Purchase this article with an account.
H.J. Kaminski, B. Hughes, J. Porter, A. Merriam, B. Gong, C. Richmonds; Gene Expression Profile of Experimental Autoimmune Myasthenia Gravis in Passive Induction Experimental Autoimmune Myasthenia Gravis . Invest. Ophthalmol. Vis. Sci. 2005;46(13):5729.
Download citation file:
© ARVO (1962-2015); The Authors (2016-present)
Purpose: Myasthenia gravis (MG) is an autoimmune neuromuscular transmission disorder characterized by acetylcholine receptor (AChR) loss caused primarily by the action of anti–AChR antibodies that fix complement. Little information exists as to the mechanisms of complement induced neuromuscular junction injury. Further, the human disease has a predilection for extraocular muscle (EOM) involvement and therefore, we chose to evaluate EOM specifically utilizing the unbiased, broad manner utilizing DNA microarray. Methods: We induced EAMG in mice by injection of rat anti–AChR mAb and treated control mice with irrelevant antibody. EOM was harvested 48 hr later at the time of expected maximal disease for RNA isolation and probe preparation. The experiment was performed in triplicate. The difference in gene expression between EOM of control and EAMG mice was evaluated with Robust Multichip Average (RMA). Results: We observed a significant change in the expression of 204 genes in EAMG versus control mice (> 1.7 or <–1.7 fold change; P</= 0.05). Hierarchical clustering showed that EAMG samples were clearly separated from controls based on their gene expression profile. The majority of altered genes encode for immunoglobulin chains, chemokine ligands, cytokines, metabolic enzymes, cellular activation and transcription factors, and transport proteins. Genes encoding for transcription factors and immunoglobulin chains were down–regulated, whereas those encoding for transport proteins, metabolic enzymes, and the cytokine interleukin 20 were up–regulated. Conclusions: The identification of gene expression alterations after induction of neuromuscular junction injury with EAMG indicates that, downstream to the activation of complement, pathways exist that may be sites for therapeutic intervention.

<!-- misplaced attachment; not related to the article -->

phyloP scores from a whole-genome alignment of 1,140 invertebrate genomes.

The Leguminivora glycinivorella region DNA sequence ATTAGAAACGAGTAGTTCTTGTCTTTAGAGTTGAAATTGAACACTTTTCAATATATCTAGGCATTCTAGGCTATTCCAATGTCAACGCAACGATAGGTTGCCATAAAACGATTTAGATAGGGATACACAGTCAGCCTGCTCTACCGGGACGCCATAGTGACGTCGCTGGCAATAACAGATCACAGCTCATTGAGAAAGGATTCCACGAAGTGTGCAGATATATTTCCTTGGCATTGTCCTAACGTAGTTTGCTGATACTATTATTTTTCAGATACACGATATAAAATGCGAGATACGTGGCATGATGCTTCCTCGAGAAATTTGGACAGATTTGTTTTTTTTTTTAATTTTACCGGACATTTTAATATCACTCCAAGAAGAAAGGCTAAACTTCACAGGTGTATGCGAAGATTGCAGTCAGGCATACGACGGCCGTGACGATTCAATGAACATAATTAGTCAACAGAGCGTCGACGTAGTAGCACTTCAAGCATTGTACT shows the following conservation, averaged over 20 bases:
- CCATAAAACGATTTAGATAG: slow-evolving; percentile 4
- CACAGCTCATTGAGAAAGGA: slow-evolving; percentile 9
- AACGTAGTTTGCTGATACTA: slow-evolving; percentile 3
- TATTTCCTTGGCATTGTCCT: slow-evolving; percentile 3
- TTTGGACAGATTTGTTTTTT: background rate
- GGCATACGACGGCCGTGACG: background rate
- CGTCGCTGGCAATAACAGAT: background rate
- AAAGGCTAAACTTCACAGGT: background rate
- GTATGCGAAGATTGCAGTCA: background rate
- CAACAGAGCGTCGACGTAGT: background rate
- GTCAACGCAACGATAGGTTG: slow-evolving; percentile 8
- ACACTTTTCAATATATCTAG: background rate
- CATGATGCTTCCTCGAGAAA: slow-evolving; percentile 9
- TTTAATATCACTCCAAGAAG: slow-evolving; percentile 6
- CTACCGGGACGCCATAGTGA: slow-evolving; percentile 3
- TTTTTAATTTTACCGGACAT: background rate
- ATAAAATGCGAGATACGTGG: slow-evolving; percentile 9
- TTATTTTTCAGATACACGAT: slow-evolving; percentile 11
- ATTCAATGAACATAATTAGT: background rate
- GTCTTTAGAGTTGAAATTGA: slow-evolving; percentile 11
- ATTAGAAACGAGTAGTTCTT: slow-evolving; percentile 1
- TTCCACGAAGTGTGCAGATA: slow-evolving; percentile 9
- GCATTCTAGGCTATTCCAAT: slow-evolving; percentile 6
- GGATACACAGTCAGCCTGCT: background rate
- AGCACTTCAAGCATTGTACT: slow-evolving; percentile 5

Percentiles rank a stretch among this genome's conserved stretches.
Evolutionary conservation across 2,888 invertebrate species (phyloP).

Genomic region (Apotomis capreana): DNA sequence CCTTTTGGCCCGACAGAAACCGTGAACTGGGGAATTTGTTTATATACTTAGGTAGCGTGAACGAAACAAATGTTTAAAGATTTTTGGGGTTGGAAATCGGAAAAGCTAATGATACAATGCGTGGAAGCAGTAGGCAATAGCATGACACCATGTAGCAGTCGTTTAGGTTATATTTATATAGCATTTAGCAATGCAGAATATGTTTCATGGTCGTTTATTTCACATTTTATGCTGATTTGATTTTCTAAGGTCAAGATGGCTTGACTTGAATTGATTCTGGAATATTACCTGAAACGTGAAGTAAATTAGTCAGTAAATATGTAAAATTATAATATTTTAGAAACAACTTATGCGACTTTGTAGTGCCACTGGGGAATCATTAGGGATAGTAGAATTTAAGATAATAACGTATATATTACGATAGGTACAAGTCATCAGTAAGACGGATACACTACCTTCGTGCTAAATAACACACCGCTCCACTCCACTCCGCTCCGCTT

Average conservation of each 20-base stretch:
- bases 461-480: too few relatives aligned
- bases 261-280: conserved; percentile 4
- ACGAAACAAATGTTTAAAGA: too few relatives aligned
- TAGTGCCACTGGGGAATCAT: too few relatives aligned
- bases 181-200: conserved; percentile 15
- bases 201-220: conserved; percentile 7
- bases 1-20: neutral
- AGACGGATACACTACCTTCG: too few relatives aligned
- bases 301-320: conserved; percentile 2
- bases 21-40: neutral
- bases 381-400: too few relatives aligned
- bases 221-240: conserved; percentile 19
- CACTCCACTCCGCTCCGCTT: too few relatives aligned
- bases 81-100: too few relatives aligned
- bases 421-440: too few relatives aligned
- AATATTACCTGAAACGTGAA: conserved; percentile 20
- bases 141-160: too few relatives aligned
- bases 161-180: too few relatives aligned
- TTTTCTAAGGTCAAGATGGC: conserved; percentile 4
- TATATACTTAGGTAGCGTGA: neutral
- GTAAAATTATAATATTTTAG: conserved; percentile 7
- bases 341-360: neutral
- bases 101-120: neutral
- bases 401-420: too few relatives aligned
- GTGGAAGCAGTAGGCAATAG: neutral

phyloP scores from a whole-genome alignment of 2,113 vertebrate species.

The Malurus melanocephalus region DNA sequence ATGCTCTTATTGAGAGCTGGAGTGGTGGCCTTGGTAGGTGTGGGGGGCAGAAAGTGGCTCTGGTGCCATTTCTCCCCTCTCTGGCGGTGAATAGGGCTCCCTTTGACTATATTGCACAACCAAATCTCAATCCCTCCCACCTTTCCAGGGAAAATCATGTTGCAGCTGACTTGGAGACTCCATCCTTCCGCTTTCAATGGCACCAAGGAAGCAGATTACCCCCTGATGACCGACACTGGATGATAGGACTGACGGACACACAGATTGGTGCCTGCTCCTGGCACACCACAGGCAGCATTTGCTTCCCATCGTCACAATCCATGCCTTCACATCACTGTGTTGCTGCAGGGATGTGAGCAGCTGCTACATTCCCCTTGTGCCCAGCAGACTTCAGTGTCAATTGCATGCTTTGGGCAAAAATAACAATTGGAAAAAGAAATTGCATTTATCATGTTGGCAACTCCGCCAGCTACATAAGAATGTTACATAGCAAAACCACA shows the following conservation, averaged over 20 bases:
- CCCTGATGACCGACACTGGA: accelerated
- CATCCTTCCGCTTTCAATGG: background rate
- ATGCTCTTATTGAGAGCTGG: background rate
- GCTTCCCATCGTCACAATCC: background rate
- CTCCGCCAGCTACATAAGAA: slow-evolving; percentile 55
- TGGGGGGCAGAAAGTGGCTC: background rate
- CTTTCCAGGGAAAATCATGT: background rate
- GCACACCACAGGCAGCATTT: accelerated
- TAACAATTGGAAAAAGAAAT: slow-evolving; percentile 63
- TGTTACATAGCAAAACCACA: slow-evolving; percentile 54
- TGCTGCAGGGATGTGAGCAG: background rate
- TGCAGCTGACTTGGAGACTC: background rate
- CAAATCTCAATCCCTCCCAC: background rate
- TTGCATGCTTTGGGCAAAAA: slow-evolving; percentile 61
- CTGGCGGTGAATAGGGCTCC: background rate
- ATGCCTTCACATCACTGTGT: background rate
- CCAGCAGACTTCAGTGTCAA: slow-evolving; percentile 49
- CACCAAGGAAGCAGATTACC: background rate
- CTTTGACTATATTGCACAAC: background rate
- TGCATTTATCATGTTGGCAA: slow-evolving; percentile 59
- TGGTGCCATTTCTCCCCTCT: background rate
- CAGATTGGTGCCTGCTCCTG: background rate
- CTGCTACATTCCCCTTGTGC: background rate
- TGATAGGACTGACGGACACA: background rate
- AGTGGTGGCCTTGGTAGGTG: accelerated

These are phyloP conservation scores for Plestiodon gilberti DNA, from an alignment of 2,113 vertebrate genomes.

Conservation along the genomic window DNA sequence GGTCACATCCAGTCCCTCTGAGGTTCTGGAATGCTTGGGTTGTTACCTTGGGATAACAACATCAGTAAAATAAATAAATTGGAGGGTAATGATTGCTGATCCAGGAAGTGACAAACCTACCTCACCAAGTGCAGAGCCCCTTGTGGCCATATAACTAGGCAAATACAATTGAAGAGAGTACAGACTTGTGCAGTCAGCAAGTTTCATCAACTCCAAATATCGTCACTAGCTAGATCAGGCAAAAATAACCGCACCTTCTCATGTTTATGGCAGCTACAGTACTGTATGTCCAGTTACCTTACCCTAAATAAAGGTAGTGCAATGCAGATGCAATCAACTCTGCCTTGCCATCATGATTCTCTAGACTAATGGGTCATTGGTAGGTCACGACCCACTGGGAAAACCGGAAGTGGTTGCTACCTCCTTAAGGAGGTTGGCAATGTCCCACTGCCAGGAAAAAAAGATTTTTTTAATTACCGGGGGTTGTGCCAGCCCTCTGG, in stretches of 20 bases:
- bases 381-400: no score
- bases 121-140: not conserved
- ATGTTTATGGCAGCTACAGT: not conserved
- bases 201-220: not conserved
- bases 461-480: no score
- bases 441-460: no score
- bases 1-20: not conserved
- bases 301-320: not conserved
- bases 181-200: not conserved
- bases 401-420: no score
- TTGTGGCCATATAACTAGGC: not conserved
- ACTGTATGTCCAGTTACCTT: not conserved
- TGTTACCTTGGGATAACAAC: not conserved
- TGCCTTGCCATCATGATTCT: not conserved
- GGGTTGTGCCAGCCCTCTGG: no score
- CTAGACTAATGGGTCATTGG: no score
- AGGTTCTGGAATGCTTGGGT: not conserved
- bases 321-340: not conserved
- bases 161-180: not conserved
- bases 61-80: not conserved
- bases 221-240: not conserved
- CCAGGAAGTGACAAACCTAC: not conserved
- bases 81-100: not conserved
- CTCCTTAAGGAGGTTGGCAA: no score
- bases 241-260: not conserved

This PDF is available to Subscribers Only